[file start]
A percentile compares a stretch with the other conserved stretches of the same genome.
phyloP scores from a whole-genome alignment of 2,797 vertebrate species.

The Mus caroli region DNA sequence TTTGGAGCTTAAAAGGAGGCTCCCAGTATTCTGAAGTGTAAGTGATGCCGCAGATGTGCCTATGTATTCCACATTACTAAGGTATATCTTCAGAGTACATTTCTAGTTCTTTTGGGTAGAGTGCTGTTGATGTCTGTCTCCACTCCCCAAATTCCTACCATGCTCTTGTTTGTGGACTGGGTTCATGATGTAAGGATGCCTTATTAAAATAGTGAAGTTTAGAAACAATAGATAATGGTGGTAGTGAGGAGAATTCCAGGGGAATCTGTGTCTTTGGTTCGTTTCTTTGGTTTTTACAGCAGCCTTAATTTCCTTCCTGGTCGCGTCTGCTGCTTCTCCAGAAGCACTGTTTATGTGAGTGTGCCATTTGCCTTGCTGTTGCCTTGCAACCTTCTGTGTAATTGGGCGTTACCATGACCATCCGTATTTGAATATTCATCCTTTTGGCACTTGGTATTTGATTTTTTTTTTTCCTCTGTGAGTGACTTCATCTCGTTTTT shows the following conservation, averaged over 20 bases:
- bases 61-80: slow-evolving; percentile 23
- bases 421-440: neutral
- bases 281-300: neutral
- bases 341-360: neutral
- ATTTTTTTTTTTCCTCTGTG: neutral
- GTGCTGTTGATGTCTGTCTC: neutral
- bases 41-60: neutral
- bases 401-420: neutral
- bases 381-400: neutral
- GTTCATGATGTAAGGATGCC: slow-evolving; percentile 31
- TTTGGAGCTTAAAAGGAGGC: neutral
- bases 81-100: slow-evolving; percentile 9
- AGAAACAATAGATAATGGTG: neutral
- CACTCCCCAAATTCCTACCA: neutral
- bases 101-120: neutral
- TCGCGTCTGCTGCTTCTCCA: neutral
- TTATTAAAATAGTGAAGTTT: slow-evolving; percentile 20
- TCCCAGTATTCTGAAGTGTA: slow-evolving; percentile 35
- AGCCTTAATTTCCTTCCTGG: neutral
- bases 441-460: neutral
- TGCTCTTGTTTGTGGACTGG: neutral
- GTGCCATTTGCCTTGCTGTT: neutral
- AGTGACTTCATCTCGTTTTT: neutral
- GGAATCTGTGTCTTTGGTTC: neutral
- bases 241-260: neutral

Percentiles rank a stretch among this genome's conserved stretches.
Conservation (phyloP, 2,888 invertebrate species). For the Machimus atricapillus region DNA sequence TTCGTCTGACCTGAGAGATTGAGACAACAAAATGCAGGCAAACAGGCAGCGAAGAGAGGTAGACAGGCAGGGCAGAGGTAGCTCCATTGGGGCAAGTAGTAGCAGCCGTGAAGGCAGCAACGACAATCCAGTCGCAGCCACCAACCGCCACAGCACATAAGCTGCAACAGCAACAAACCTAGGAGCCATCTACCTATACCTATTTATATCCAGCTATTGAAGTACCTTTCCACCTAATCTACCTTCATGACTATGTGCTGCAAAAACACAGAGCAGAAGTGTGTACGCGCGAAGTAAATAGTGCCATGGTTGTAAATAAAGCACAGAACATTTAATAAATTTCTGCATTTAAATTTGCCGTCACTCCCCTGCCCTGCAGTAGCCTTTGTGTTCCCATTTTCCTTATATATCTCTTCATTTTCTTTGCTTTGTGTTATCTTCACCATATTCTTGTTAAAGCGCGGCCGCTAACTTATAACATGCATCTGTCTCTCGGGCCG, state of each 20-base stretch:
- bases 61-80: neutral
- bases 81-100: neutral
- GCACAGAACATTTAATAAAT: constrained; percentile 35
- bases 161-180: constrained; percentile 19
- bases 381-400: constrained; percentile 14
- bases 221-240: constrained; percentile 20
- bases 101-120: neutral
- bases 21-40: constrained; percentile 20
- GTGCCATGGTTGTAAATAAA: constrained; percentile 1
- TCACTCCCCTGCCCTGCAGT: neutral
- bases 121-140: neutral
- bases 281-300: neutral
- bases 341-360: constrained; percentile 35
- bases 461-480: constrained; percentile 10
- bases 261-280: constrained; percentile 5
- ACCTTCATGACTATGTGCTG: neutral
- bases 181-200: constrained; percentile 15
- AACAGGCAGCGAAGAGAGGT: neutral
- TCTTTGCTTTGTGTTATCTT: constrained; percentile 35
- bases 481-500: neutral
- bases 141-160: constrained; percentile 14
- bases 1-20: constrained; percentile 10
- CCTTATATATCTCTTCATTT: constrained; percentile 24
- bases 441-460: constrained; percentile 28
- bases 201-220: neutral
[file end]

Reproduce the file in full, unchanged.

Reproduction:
A percentile compares a stretch with the other conserved stretches of the same genome.
phyloP scores from a whole-genome alignment of 2,797 vertebrate species.

The Mus caroli region DNA sequence TTTGGAGCTTAAAAGGAGGCTCCCAGTATTCTGAAGTGTAAGTGATGCCGCAGATGTGCCTATGTATTCCACATTACTAAGGTATATCTTCAGAGTACATTTCTAGTTCTTTTGGGTAGAGTGCTGTTGATGTCTGTCTCCACTCCCCAAATTCCTACCATGCTCTTGTTTGTGGACTGGGTTCATGATGTAAGGATGCCTTATTAAAATAGTGAAGTTTAGAAACAATAGATAATGGTGGTAGTGAGGAGAATTCCAGGGGAATCTGTGTCTTTGGTTCGTTTCTTTGGTTTTTACAGCAGCCTTAATTTCCTTCCTGGTCGCGTCTGCTGCTTCTCCAGAAGCACTGTTTATGTGAGTGTGCCATTTGCCTTGCTGTTGCCTTGCAACCTTCTGTGTAATTGGGCGTTACCATGACCATCCGTATTTGAATATTCATCCTTTTGGCACTTGGTATTTGATTTTTTTTTTTCCTCTGTGAGTGACTTCATCTCGTTTTT shows the following conservation, averaged over 20 bases:
- bases 61-80: slow-evolving; percentile 23
- bases 421-440: neutral
- bases 281-300: neutral
- bases 341-360: neutral
- ATTTTTTTTTTTCCTCTGTG: neutral
- GTGCTGTTGATGTCTGTCTC: neutral
- bases 41-60: neutral
- bases 401-420: neutral
- bases 381-400: neutral
- GTTCATGATGTAAGGATGCC: slow-evolving; percentile 31
- TTTGGAGCTTAAAAGGAGGC: neutral
- bases 81-100: slow-evolving; percentile 9
- AGAAACAATAGATAATGGTG: neutral
- CACTCCCCAAATTCCTACCA: neutral
- bases 101-120: neutral
- TCGCGTCTGCTGCTTCTCCA: neutral
- TTATTAAAATAGTGAAGTTT: slow-evolving; percentile 20
- TCCCAGTATTCTGAAGTGTA: slow-evolving; percentile 35
- AGCCTTAATTTCCTTCCTGG: neutral
- bases 441-460: neutral
- TGCTCTTGTTTGTGGACTGG: neutral
- GTGCCATTTGCCTTGCTGTT: neutral
- AGTGACTTCATCTCGTTTTT: neutral
- GGAATCTGTGTCTTTGGTTC: neutral
- bases 241-260: neutral

Percentiles rank a stretch among this genome's conserved stretches.
Conservation (phyloP, 2,888 invertebrate species). For the Machimus atricapillus region DNA sequence TTCGTCTGACCTGAGAGATTGAGACAACAAAATGCAGGCAAACAGGCAGCGAAGAGAGGTAGACAGGCAGGGCAGAGGTAGCTCCATTGGGGCAAGTAGTAGCAGCCGTGAAGGCAGCAACGACAATCCAGTCGCAGCCACCAACCGCCACAGCACATAAGCTGCAACAGCAACAAACCTAGGAGCCATCTACCTATACCTATTTATATCCAGCTATTGAAGTACCTTTCCACCTAATCTACCTTCATGACTATGTGCTGCAAAAACACAGAGCAGAAGTGTGTACGCGCGAAGTAAATAGTGCCATGGTTGTAAATAAAGCACAGAACATTTAATAAATTTCTGCATTTAAATTTGCCGTCACTCCCCTGCCCTGCAGTAGCCTTTGTGTTCCCATTTTCCTTATATATCTCTTCATTTTCTTTGCTTTGTGTTATCTTCACCATATTCTTGTTAAAGCGCGGCCGCTAACTTATAACATGCATCTGTCTCTCGGGCCG, state of each 20-base stretch:
- bases 61-80: neutral
- bases 81-100: neutral
- GCACAGAACATTTAATAAAT: constrained; percentile 35
- bases 161-180: constrained; percentile 19
- bases 381-400: constrained; percentile 14
- bases 221-240: constrained; percentile 20
- bases 101-120: neutral
- bases 21-40: constrained; percentile 20
- GTGCCATGGTTGTAAATAAA: constrained; percentile 1
- TCACTCCCCTGCCCTGCAGT: neutral
- bases 121-140: neutral
- bases 281-300: neutral
- bases 341-360: constrained; percentile 35
- bases 461-480: constrained; percentile 10
- bases 261-280: constrained; percentile 5
- ACCTTCATGACTATGTGCTG: neutral
- bases 181-200: constrained; percentile 15
- AACAGGCAGCGAAGAGAGGT: neutral
- TCTTTGCTTTGTGTTATCTT: constrained; percentile 35
- bases 481-500: neutral
- bases 141-160: constrained; percentile 14
- bases 1-20: constrained; percentile 10
- CCTTATATATCTCTTCATTT: constrained; percentile 24
- bases 441-460: constrained; percentile 28
- bases 201-220: neutral